Figure 6. Sustainability knowledge.

Acting as a Female Sustainability Leader

As regards the environmental dimension, the main activities implemented by the sustainable women leaders concern the correct management of waste (4 out of 6) and the reduction of waste of energy, water and raw materials (4 out of 6) (Figure 7). The selection of suppliers belonging to sustainable chains and the use of low-impact transportation are not implemented by any of the women leaders under study. The remaining environmental actions, on the other hand, are promoted by at least one of the female leaders called to answer the questionnaire.


Figure 7. Environmental activities.

As indicated in Figure 8, all the women leaders of the five companies analyzed implement at least one of the social activities listed in the questionnaire. Employee communication/dialogue activities is the most promoted action; in fact, it is implemented by 4 out of 6 women leaders. Corporate welfare projects and the promotion of local employment are implemented by 3 women leaders, while the other activities are promoted by at least 2 female leaders.


Figure 8. Social activities.

In addition, women leaders at 4 out of 5 companies promoted the adoption of corporate certifications. Specifically, all 4 certified companies hold ISO 9001 quality certification, 3 companies have ISO 14001 environmental certification, and only one company holds ISO 45001 occupational health and safety certification. Three women leaders also say they have ongoing projects related to improving waste management and using renewable energy sources and smart working.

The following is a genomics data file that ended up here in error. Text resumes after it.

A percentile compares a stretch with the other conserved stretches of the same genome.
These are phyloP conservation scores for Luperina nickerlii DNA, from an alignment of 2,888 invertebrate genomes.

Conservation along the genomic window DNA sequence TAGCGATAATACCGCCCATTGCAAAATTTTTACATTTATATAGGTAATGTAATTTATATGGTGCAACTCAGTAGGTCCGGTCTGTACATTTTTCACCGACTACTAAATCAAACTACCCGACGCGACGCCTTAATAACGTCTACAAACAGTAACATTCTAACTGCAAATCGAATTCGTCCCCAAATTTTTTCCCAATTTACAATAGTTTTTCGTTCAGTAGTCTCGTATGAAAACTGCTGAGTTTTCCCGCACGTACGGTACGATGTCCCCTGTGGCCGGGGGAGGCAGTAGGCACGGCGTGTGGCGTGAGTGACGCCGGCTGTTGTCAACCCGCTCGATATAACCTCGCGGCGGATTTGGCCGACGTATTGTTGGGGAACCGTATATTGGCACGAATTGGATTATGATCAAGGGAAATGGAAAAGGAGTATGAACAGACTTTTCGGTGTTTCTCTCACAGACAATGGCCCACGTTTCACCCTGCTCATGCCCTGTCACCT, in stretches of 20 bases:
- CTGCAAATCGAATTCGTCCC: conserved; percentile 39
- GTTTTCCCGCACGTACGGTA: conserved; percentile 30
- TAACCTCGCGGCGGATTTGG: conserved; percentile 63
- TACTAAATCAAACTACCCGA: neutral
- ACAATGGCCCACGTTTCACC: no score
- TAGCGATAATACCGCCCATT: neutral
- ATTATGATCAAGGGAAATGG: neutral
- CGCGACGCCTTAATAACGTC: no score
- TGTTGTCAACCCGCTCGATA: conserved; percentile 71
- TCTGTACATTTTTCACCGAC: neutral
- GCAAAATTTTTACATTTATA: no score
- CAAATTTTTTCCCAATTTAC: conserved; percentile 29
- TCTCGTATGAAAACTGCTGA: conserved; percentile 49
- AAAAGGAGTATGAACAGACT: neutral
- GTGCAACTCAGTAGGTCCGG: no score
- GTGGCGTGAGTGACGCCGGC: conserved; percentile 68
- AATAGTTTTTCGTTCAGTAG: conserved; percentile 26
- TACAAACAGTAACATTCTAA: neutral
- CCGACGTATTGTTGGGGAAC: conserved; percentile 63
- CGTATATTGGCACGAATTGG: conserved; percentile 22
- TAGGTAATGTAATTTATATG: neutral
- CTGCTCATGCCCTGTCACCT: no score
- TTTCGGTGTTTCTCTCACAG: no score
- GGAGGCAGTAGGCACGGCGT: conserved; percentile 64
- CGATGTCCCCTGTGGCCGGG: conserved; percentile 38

Contributions and Challenges of a Female Sustainability Leader

The ability to emphasize and listen and the predisposition to sharing and collaboration are considered the two typical traits of female leadership that are ablest to increase the effectiveness of implementing sustainable development strategies. In fact, these attributes were chosen, respectively, by 5 and 4 women leaders out of a total of 6 (Figure 9). Even the overall and long-term vision of the surrounding reality (2 out of 6) and the problem solving (3 out of 6) are considered natural female characteristics capable of facilitating the implementation of sustainable strategies within the companies examined. On the contrary, greater sensitivity to environmental issues has been selected only one time, while flexibility is not among the typical female attributes considered instrumental to the success of business sustainability.